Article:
"It's an absolutely stunning piece of work," says James Morrison, a physiologist and principal investigator for the Retinal Prosthesis Group at the University of Glasgow's Institute of Biomedical and Life Sciences, in Scotland. However, Morrison says, the position of the LGN is a major disadvantage of the approach. It's located in the middle of the head, making it difficult to access.

Recent advances in neurosurgical techniques, such as deep brain stimulators for treating Parkinson's disease, may help solve this issue: the LGN is just a few centimeters away from where these stimulators are placed, says Pezaris.

Still, it's too soon to say whether the findings will lead to better brain implants. "While I think the paper holds scientific merit, I think it will be extremely difficult to restore blindness from there," says Thomas Serre, a neuroscientist at the Center for Biological and Computational Learning at MIT's McGovern Institute for Brain Research. He believes that neurons in the LGN may be spaced too closely together to be stimulated individually, which would be important in trying to reproduce natural vision. "I don't think we will ever be able to go beyond generating very simple percepts like points of light," he says.

Pezaris accepts that a tremendous amount of work is needed before the LGN can be used to treat blindness, but he says this work does at least open the door to that possibility. "This was just the first very small step," he says.


Reconstructed video from the LGN of a cat. Right video shows what the cat sees, Left video shows the cat's LGN neurons firing pattern.

In a 1999 study, Garett B. Stanley, Fei F. Li and Yang Dan have literally jacked into the LGN of a cat. Multiple cells in the LGN of anesthetized cats were recorded simultaneously with multielectrodes. The spike trains of the neurons were binned according to the frame rate of the stimulus (32 Hz for movies, 128 Hz for white noise) and converted to firing rate signals. They recorded the responses of the cells to multiple repeats of eight short movies, and these data were used for subsequent analyses. The geniculate cells were well driven by the movie stimuli, as indicated by their mean firing rates, which were higher during movie presentation than in the absence of visual stimuli.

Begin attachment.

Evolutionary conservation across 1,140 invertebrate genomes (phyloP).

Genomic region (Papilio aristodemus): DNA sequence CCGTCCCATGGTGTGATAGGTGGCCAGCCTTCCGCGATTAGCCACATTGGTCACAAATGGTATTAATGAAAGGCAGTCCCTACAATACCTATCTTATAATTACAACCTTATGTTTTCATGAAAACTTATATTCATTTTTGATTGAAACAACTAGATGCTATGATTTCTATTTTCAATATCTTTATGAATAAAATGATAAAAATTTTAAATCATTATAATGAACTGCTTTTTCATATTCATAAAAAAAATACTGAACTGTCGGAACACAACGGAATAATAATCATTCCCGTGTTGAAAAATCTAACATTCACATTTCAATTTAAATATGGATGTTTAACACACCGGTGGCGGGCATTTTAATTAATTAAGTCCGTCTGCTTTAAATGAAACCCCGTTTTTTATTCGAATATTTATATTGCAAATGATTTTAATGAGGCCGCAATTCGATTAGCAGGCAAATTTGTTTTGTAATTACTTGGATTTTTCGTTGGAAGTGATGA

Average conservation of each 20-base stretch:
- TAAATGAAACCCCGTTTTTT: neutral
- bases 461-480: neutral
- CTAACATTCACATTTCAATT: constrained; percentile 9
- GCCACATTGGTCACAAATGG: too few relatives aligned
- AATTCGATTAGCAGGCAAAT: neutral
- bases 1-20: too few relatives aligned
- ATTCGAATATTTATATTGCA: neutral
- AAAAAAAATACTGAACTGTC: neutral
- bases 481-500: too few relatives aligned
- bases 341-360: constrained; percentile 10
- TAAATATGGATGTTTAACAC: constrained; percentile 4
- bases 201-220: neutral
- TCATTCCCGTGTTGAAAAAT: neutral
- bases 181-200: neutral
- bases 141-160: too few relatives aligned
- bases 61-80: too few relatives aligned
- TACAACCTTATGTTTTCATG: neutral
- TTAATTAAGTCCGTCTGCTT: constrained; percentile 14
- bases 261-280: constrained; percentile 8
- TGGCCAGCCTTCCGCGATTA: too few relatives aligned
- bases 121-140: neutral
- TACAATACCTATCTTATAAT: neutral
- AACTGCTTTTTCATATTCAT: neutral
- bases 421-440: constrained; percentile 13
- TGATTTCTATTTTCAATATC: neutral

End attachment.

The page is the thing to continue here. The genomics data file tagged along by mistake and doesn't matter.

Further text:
Read more from the original paper (Reconstruction of Natural Scenes from Ensemble Responses in the Lateral Geniculate Nucleus-PDF)

An interesting observation from the cat's LGN study is the apparent pre-processing of information prior to the visual cortex. A frame from the cat's LGN movie shows that the LGN or retina enhances cat like features of human faces. - Biotele

More in depth explanation of the LGN vision processing by Stanley Garret